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India’s nuclear nightmare: The village of birth defects 15.9.2014 Toronto Star: Living
JADUGORA, INDIA—Duniya Uram wants to go outside. The veranda is only 10 metres away, but it is a struggle. Her face is streaked with sweat in the 45C heat as the 16-year-old crawls across the cement floor, putting one thin forearm in front of the other. Halfway, she stops to take a deep breath, then continues to the mesh door at the veranda. She uses her head to open it. What should have taken a few strides takes five minutes. As always, her brother Alowati, 18, follows. Their older sister Budhini, 26, looks on grimly. “My parents were sad when they found that Alo ... wasn’t OK,” she says. “But they never thought the next (child) would be the same.” Neither Alowati nor Duniya can walk, nor can they hold anything; their limbs dangle lifelessly. Their legs are skeletal, their arms slightly stronger. Their knees and elbows are rubbed raw from crawling. They can’t speak in sentences and gesticulate loudly when they want something. They can’t feed themselves. They need help to bathe and use the ...
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Terry Fox Run needs promotion, not gimmicks, say runners 15.9.2014 Edmonton Journal: News
The annual Terry Fox Run has raised $650 million for cancer research in the last 33 years. The ALS society raised one-sixth of that, or $100 million, in just one month after its Ice Bucket Challenge went viral on social media during July and August.
GTA hosts three dozen Terry Fox Runs on Sunday: Where’s yours? 14.9.2014 Toronto Star: Living
Runners and walkers from across the region will be lacing up their shoes Sunday to support an iconic Canadian charity. The Terry Fox Foundation is hosting 220 runs across Ontario with about 35 taking place in the GTA. Money raised from the community events supports the Terry Fox Foundation and cancer research. “We want to have a run in everyone’s backyard so they can roll out of bed and come on out,” Martha McClew, provincial director for the Terry Fox Foundation. Ontario event organizers are hoping to build on the success of last year’s community runs and school campaigns – which raised $12.5 million for the Terry Fox Foundation. “We’ve been building steadily over the last couple of years,” said McClew, who added that last year’s community runs attracted about 75,000 participants across Ontario. McClew said the community events would not be possible without the dedication of approximately 10,000 volunteers across Ontario. Since the event does not require participants to register in advance, McClew did ...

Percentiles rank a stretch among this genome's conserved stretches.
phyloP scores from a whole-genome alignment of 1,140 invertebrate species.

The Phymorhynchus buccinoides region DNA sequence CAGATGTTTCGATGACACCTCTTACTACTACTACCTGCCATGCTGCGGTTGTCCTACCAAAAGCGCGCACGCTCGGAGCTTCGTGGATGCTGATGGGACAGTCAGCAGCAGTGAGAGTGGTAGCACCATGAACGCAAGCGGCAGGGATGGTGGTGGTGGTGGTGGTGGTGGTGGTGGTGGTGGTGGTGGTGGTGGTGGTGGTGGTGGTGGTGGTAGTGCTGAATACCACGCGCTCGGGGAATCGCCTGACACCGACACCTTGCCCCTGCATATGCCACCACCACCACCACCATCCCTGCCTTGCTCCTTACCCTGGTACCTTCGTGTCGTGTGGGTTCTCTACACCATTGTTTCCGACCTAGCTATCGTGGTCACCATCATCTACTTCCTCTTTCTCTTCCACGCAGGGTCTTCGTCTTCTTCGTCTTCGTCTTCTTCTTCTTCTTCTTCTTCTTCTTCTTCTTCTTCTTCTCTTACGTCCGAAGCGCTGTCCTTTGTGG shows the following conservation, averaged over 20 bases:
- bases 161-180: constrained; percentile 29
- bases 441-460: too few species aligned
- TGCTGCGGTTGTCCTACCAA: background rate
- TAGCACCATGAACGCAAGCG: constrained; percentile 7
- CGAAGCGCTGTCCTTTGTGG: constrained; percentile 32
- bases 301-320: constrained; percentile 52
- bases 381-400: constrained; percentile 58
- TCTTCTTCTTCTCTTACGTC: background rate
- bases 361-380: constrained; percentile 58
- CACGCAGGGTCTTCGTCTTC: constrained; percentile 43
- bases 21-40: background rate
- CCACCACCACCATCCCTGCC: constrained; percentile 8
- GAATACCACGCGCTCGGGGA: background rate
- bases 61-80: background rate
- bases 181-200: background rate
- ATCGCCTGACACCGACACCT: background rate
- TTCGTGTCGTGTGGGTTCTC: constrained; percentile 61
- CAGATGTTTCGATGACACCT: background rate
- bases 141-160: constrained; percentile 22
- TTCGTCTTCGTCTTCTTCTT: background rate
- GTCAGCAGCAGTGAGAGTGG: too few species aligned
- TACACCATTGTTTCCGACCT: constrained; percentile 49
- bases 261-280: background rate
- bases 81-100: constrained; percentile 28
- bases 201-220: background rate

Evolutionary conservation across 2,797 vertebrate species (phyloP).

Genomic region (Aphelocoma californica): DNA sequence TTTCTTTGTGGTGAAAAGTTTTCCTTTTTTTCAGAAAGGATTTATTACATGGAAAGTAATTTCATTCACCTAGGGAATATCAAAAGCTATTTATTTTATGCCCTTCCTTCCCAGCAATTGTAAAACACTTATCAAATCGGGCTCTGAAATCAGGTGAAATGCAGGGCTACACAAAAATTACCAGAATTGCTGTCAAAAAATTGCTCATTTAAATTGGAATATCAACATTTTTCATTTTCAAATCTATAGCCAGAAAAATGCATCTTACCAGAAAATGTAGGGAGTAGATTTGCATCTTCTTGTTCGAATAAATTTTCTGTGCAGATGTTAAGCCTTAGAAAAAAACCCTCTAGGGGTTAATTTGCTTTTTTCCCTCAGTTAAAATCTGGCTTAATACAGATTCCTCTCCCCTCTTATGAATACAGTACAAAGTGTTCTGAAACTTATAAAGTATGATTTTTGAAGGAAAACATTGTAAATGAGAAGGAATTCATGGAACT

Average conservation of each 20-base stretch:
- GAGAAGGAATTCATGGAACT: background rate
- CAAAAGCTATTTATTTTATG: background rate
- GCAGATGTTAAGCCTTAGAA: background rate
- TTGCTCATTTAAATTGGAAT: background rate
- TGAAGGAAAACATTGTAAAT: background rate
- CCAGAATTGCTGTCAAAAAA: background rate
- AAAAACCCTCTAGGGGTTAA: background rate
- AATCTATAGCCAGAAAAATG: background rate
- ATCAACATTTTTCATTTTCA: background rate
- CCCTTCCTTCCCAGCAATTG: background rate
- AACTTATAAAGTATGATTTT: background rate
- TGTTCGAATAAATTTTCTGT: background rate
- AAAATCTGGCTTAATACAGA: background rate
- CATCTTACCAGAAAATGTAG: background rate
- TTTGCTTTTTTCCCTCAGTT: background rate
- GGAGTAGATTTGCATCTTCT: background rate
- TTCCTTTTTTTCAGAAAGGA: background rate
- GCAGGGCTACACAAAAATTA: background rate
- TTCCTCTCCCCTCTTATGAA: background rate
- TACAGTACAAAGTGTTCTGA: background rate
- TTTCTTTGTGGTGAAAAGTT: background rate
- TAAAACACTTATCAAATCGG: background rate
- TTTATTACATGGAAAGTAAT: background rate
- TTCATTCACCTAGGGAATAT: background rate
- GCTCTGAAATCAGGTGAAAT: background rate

Scottish independence polls give contradictory findings 14.9.2014 Toronto Star: Living
The battle over Scotland’s future intensified over the final weekend before the Sept. 18 vote on independence from the U.K., as polls gave conflicting messages on which side will win. The most dramatic findings were in a survey by ICM Research for the Sunday Telegraph that put the “Yes” campaign ahead by the greatest ever margin, leading the “No” side by eight percentage points, 54 per cent to 46 per cent, when excluding undecided voters. It came after a poll by Survation for the Better Together campaign put the pro-U.K. group ahead by the same margin. A third poll, by Opinium Research for the Observer newspaper, showed “No” with 53 per cent to 47 per cent. The ICM poll putting the “Yes” side well ahead “comes with a substantial health warning,” John Curtice, professor of politics at Strathclyde University in Glasgow, said on his blog, citing the small polling sample conducted over the Internet. “The finding, while not wholly disregarded, should clearly be viewed with caution.” The contradictory polling ...
Cancer that claimed Terry Fox's life now highly curable 13.9.2014 CBC.ca: Health
Mba Terry Fox Day 20140730

At the time Terry Fox was treated for the bone cancer that claimed his life in 1981, few patients survived that kind of malignancy. But advances in treatment over the last few decades have dramatically altered that grim prognosis.